Living wage lobbying: Restaurant workers bring business allies to D.C.
ROC team members, allies, and high road restaurateurs arrive at Capitol Hill April 17 for Senate and Congressional briefings to advance One Fair Wage and express support for the new bill that protects workers’ tips. | ROC United

WASHINGTON—Never let it be said that Rep. Gwen Moore, the Milwaukee Democrat, doesn’t stick up for workers—even to the extent of throwing reps from their right-wing bosses out the door.

That’s what Ryan Clancy, owner of a small restaurant, Bounce, in the city’s Bayview neighborhood, witnessed when he arrived at Moore’s D.C. office on April 17.

Clancy was part of a Restaurant Opportunities Center-assembled delegation of 70 restaurant owners, representing eateries from Austin to Milwaukee to Minneapolis to Brooklyn. They came to D.C. to lobby for pro-restaurant worker legislation, including raising all restaurant workers to the regular federal minimum wage of $7.25 hourly.

They also talked up ROC’s One Fair Wage campaign, which lobbies restaurants, individually or on the local level, to raise their wages for current tipped workers to $15 hourly, plus tips if customers want to leave them. ROC and its allies told lawmakers the One Fair Wage is good not just for the workers, but for businesses, too.

Right now, those “tipped workers”—servers, front-house personnel, bus persons, dishwashers, cooks—get a federal minimum wage of $2.13 hourly. Their bosses are supposed to make up the difference between that and tips, but often don’t. That wage theft costs the lowest-paid workers tens of millions of dollars yearly.

That hurts 14 million workers, ROC co-founder and Executive Director Saru Jayaraman points out. Federal figures show restaurant workers are the lowest-paid big occupational group in the U.S., and work the fewest hours, to boot.

The right-wing National Restaurant Association—ROC nicknames it “the other NRA”—flew in its members to keep that low-paid status quo. Earlier this year, it convinced the Trump administration Labor Department to let bosses keep part of the workers’ tips—rather than make up the difference—but ROC lobbying got lawmakers to reverse that scheme.

All that set the stage for when Clancy walked into Moore’s office early. He was part of the ROC-assembled “Raise” coalition of restaurant owners. In an interview afterwards, Clancy described what happened. There were two NRA lobbyists there, trying to talk with Moore. She was having none of it—and the conversation was audible.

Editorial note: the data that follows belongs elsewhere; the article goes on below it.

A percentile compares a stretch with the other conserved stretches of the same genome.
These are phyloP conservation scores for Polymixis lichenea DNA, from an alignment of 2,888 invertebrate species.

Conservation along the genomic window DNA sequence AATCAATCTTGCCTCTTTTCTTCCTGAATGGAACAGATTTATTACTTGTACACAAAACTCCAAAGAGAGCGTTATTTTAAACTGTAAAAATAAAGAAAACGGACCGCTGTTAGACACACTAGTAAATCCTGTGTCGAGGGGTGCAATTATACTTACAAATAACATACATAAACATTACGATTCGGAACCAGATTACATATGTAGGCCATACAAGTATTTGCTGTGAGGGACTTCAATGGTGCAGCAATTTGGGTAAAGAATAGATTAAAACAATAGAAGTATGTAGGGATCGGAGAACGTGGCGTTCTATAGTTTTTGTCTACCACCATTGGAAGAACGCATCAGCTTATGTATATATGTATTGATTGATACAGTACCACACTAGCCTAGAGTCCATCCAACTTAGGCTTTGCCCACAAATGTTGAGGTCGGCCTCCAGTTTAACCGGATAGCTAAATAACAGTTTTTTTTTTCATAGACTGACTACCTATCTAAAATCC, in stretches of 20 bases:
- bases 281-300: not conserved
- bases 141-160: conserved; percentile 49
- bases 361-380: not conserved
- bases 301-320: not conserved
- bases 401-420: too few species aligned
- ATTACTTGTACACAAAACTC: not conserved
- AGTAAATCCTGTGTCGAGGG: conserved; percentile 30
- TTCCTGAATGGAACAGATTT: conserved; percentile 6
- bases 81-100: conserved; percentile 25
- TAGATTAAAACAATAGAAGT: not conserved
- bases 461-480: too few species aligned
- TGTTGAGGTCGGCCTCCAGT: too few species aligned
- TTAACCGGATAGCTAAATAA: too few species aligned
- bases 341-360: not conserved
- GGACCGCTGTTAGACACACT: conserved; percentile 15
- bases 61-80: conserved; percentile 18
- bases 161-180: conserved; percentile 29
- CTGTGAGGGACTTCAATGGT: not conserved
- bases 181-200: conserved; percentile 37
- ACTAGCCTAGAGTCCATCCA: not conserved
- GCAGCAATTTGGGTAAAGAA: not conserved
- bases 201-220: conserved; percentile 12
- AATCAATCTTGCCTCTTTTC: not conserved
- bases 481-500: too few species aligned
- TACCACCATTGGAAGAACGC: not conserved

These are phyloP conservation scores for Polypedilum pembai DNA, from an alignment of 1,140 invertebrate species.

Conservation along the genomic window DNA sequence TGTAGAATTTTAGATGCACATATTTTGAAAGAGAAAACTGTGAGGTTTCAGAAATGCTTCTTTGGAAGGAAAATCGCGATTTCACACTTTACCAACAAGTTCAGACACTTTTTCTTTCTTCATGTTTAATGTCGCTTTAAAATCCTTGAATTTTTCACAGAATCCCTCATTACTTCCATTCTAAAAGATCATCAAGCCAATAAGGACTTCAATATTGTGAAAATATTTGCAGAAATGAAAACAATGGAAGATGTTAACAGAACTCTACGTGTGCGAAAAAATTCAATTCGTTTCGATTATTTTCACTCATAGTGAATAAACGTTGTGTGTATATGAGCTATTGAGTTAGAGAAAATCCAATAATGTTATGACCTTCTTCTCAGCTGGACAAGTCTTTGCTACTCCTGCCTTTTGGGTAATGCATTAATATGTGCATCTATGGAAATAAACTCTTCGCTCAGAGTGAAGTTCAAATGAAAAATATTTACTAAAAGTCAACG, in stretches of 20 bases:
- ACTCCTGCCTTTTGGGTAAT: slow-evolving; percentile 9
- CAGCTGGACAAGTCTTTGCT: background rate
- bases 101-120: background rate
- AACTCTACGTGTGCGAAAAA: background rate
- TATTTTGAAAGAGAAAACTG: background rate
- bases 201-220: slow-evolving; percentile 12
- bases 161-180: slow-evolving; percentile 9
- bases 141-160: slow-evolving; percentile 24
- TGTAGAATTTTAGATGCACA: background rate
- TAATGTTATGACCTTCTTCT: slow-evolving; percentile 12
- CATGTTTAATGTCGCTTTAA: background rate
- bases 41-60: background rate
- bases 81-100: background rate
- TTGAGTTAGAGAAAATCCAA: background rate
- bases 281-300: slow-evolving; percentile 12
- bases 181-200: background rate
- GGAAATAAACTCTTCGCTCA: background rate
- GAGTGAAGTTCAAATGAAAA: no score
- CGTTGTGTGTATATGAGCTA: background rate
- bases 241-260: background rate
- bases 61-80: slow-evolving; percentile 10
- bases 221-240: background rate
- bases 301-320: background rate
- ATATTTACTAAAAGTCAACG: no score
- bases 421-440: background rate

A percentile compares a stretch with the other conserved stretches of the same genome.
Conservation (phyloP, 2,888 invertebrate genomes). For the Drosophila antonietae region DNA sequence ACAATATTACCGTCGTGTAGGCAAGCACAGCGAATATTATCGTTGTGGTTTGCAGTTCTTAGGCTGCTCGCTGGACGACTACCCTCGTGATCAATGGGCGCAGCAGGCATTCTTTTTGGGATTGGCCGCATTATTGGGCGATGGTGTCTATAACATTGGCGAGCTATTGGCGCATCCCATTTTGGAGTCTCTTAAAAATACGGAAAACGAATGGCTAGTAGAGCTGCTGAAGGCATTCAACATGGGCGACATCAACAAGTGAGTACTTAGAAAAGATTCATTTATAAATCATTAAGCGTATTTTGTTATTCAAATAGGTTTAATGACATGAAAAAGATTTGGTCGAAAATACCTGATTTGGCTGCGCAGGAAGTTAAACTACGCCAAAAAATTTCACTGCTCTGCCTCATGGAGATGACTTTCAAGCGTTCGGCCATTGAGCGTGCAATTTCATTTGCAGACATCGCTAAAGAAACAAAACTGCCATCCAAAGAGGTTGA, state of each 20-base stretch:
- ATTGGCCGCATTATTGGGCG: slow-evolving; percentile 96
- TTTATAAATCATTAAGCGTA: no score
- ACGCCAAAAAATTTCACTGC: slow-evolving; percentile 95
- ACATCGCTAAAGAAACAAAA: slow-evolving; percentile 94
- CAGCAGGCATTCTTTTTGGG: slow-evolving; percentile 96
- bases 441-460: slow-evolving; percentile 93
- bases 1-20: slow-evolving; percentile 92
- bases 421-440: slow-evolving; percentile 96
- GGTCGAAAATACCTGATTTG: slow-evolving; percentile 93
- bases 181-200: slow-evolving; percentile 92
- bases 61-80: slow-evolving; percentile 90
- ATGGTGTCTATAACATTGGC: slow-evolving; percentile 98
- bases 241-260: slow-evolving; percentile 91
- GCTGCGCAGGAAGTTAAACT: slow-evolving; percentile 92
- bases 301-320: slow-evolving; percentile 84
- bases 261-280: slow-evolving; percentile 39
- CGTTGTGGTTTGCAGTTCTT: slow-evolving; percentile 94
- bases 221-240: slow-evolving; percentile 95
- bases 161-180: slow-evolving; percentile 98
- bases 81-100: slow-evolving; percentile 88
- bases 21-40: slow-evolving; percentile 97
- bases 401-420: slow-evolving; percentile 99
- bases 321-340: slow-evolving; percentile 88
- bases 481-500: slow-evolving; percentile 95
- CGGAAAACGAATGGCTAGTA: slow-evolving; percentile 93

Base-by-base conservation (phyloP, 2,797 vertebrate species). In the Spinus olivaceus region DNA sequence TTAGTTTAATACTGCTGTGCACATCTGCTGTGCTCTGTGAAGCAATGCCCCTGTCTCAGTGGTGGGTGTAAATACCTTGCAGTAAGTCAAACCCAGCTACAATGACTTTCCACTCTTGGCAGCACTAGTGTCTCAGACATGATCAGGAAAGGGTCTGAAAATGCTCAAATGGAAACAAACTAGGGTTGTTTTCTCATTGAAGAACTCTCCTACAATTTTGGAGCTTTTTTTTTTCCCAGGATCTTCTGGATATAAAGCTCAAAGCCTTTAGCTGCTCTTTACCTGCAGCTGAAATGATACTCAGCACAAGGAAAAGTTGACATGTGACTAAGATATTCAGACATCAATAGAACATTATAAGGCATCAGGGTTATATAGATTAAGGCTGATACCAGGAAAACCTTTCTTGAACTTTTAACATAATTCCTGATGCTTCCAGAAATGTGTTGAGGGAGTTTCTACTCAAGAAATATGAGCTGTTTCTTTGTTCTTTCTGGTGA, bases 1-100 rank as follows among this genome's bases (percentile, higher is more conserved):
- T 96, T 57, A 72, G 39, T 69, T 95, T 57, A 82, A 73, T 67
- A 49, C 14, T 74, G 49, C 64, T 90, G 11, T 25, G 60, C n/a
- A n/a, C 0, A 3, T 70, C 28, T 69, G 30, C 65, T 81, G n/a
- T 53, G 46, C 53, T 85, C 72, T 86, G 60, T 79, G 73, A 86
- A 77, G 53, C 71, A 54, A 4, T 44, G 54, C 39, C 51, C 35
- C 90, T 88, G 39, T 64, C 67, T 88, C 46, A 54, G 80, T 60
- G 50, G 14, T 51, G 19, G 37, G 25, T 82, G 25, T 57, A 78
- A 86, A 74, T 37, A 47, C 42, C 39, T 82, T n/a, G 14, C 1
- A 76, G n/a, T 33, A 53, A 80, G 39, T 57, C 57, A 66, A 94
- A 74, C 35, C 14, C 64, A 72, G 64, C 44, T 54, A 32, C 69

“She was laying into them. She didn’t buy what they were selling,” he said. “They were clearly anti-worker” and were trying to tell the Milwaukeean why the tipped wage should be good enough for servers, bus people, cooks, and dishwashers—and why restaurants shouldn’t have to obey the Americans With Disabilities Act, either.

“She said they were essentially responsible for keeping wages down—and then she kicked them out into the hall with a staffer and let me in.”

Like his colleagues who visited other lawmakers, and who met with Rep. Keith Ellison, DFL-Minn., of the Congressional Progressive Caucus in the afternoon, Clancy described the One Fair Wage campaign. He told Moore of local initiatives to give restaurant workers decent wages, including at his own eatery, where the wage is the living wage of $15 hourly.

It’s benefited his 24 workers, Clancy said in the interview. And his restaurant will open a 5,000-square-foot addition this fall, so paying living wages—contrary to the NRA’s gospel, Jayaraman said—helps, not hurts.

That was also the message the other restaurateurs, marshalled and aided by ROC, took to other lawmakers, all to counter the NRA’s low-wage anti-worker drive. ROC represents 30,000 restaurant workers nationwide.

“If everybody had a no-tip, no-subminimum wage model, everybody would get $15 an hour,” Daniel Swenson-Klatt, owner of the Butter Bakery Café in Minneapolis, said in an interview. “We don’t even have a subminimum wage in Minnesota. Complaining about paying wages that are livable is not something we’re comfortable with.”

Swenson-Klatt compared the NRA’s “scare tactics” about paying workers the real minimum wage to similar screams from the local industry when the Twin Cities banned smoking inside restaurants several years ago. Nothing happened. “Our wage averages $14.80 and our goal is to get to $15 by the end of the year” for his 20 workers, Swenson-Klatt said.

The pro-worker restauranteurs drew praise from Ellison, speaking for the Progressive Caucus, which he used to co-chair.

“You don’t draw the line between those who serve the food and those who direct the place,” Ellison told the group. “One Fair Wage is a balance. It’s an issue of middle class prosperity. It’s an issue of fighting for fair housing and it’s an issue of the right to organize” into unions. Unions strongly support ROC, which is now an AFL-CIO member.

And with a grin, Ellison added: “You’re subverting the core value system of the NRA. They’re saying the only way you can make it is to squash down the workers. You’re saying, ‘No way.’”

“And even when we [customers] tip, we know now who the tips are going to,” Swenson-Klatt replied. “What Trump was trying to do was to deceive the customers” and let bosses keep the servers’ tips, Ellison added.


Mark Gruenberg
Mark Gruenberg

Award winning journalist Mark Gruenberg is head of the Washington, D.C., bureau of People's World. He is also the editor of the union news service Press Associates Inc. (PAI). Known for his reporting skills, sharp wit, and voluminous knowledge of history, Mark is a compassionate interviewer but a holy terror when going after big corporations and their billionaire owners.